The nature of Physical theatre

At its simplest, you could define Physical theatre as a form of theatre that puts emphasis on movement rather than dialogue. But remember there are a huge number of variations as the genre covers a broad range of work. But essentially Physical theatre is anything that puts the human body at the centre of the storytelling process. As a result it’s often abstract in style, using movement in a stylised and representational way. With the expression of ideas choreographed through movement, such performers use very little or no dialogue at all.

DV8 are arguably among the main practitioners of Physical theatre as a ‘full’ art form. They focus on looking at the dramatic potential that can be unlocked from movement. Their work is often described as existing at a crossroads where dance, sound and drama meet. DV8 are well known for using Physical theatre to explore complex aspects of human relationships and social or cultural issues.

In DV8’s production, Can We Talk About This? the director and performers used Physical theatre to express extremely complicated and delicate political and social issues. The main theme of the production looked at multiculturalism, separatism and militant Islam. Words and bodywork were combined to express what’s sometimes difficult to put into words alone.

Two members of DV8 performing in Can We Talk About This?

Hannes Langolf and Christina May in Can We Talk About This? Credit: DV8/Matt Nettheim

A member of DV8 performing in Can We Talk About This?

Lee Davern in Can We Talk About This? Credit: DV8/Matt Nettheim

Glossary
  1. abstract The opposite of a realistic representation is an abstract representation where a character or concept may be symbolised in a poetic rather than literal way.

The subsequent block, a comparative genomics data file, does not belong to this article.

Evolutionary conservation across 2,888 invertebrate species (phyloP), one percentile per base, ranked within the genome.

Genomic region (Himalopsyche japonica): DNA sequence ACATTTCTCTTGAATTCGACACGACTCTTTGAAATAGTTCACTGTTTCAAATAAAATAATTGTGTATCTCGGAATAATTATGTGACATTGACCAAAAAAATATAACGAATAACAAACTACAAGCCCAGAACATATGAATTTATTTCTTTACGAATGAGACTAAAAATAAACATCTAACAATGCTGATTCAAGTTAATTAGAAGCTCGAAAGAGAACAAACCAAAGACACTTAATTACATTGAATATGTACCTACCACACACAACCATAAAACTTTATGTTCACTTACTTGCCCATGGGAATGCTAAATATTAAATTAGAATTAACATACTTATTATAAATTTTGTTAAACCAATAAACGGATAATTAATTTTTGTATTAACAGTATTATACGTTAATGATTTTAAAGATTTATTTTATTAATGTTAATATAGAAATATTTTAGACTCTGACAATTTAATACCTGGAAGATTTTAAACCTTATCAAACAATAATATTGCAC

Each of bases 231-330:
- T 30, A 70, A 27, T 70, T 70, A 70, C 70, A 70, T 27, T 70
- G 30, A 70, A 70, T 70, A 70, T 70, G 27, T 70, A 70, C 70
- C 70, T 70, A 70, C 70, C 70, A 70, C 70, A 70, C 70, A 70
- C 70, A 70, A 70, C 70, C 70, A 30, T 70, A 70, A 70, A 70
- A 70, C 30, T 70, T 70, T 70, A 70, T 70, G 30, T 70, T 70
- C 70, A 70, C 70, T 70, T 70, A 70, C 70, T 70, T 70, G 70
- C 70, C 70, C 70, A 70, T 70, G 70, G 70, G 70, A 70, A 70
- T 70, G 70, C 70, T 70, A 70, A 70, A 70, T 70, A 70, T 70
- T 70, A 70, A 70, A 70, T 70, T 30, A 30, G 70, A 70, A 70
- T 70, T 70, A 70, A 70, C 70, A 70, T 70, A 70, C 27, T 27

2. devised A piece of original work created through rehearsal. Often explored as ensemble rather than director led.
  3. fourth wall An imaginary fourth wall between the audience and the actors to help establish the illusion of reality.
  4. genre A category or type of something. Fiction and non-fiction are two examples of different genres.
  5. Islam A person who follows Islam is a Muslim and believes the Qur'an is the direct word of Allah. Muslims follow the example and teachings of Muhammad.
  6. multiculturalism A system that recognises and respects the value of all cultures within a community/society.
  7. practitioner Someone who practises or has written theatrical theory and whose theatre may have a definable theatrical form.
  8. representational To represent reality or an aspect of real life.
  9. separatism To keep cultures separate and independent from each other. A separatist may believe their own culture to be the dominant or better way of living.
  10. stylised An attempt to enhance a scene using unnatural methods.